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Prey-size plastics are invading larval fish nurseries

TitlePrey-size plastics are invading larval fish nurseries
Publication TypeJournal Article
Year of Publication2019
AuthorsGove JM, Whitney J.L, McManus MA, Lecky J., Carvalho F.C, Lynch J.M, Li J.W, Neubauer P., Smith K.A, Phipps J.E, Kobayashi D.R, Balagso K.B, Contreras E.A, Manuel M.E, Merrifield M.A, Polovina J.J, Asner G.P, Maynard J.A, Williams GJ
Date Published2019/11
Type of ArticleArticle
ISBN Number0027-8424
Accession NumberWOS:000499101100044
Keywordsdebris; fate; ingestion; larval fish; marine-environment; microplastics; nursery habitat; ocean; Science & Technology - Other Topics; surface slicks; variability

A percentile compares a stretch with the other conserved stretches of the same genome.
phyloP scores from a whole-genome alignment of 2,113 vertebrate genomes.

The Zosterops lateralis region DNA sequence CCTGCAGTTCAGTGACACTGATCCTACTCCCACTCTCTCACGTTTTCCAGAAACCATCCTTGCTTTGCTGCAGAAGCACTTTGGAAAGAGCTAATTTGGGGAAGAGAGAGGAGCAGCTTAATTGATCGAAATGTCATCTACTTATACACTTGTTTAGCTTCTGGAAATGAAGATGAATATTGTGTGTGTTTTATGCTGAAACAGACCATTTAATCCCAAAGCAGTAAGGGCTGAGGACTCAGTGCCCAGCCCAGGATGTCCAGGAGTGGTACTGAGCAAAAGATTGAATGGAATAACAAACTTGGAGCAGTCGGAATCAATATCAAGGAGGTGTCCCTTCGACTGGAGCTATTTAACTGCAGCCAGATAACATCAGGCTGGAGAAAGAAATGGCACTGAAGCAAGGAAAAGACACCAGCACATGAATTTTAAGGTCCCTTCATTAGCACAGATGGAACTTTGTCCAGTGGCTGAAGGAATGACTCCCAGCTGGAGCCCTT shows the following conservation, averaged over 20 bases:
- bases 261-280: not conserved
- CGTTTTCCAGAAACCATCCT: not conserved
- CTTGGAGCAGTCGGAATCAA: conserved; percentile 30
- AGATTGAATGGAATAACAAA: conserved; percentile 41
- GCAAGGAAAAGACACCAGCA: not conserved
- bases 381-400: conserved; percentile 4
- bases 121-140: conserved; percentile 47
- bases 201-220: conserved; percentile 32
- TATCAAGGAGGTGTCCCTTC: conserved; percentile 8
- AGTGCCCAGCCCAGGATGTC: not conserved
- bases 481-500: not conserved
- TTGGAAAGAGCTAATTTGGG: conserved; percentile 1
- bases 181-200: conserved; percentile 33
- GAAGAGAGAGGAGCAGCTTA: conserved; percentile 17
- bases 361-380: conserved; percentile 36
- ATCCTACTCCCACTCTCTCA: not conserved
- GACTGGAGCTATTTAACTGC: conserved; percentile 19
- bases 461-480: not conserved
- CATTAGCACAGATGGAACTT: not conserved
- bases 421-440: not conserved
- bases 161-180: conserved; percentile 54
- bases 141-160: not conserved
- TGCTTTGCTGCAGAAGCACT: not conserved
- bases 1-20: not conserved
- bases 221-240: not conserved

Life for many of the world's marine fish begins at the ocean surface. Ocean conditions dictate food availability and govern survivorship, yet little is known about the habitat preferences of larval fish during this highly vulnerable life-history stage. Here we show that surface slicks, a ubiquitous coastal ocean convergence feature, are important nurseries for larval fish from many ocean habitats at ecosystem scales. Slicks had higher densities of marine phytoplankton (1.7-fold), zooplankton (larval fish prey; 3.7-fold), and larval fish (8.1-fold) than nearby ambient waters across our study region in Hawai'i. Slicks contained larger, more well-developed individuals with competent swimming abilities compared to ambient waters, suggesting a physiological benefit to increased prey resources. Slicks also disproportionately accumulated prey-size plastics, resulting in a 60-fold higher ratio of plastics to larval fish prey than nearby waters. Dissections of hundreds of larval fish found that 8.6% of individuals in slicks had ingested plastics, a 2.3-fold higher occurrence than larval fish from ambient waters. Plastics were found in 7 of 8 families dissected, including swordfish (Xiphiidae), a commercially targeted species, and flying fish (Exocoetidae), a principal prey item for tuna and seabirds. Scaling up across an similar to 1,000 km(2) coastal ecosystem in Hawai'i revealed slicks occupied only 8.3% of ocean surface habitat but contained 42.3% of all neustonic larval fish and 91.8% of all floating plastics. The ingestion of plastics by larval fish could reduce survivorship, compounding threats to fisheries productivity posed by overfishing, climate change, and habitat loss.

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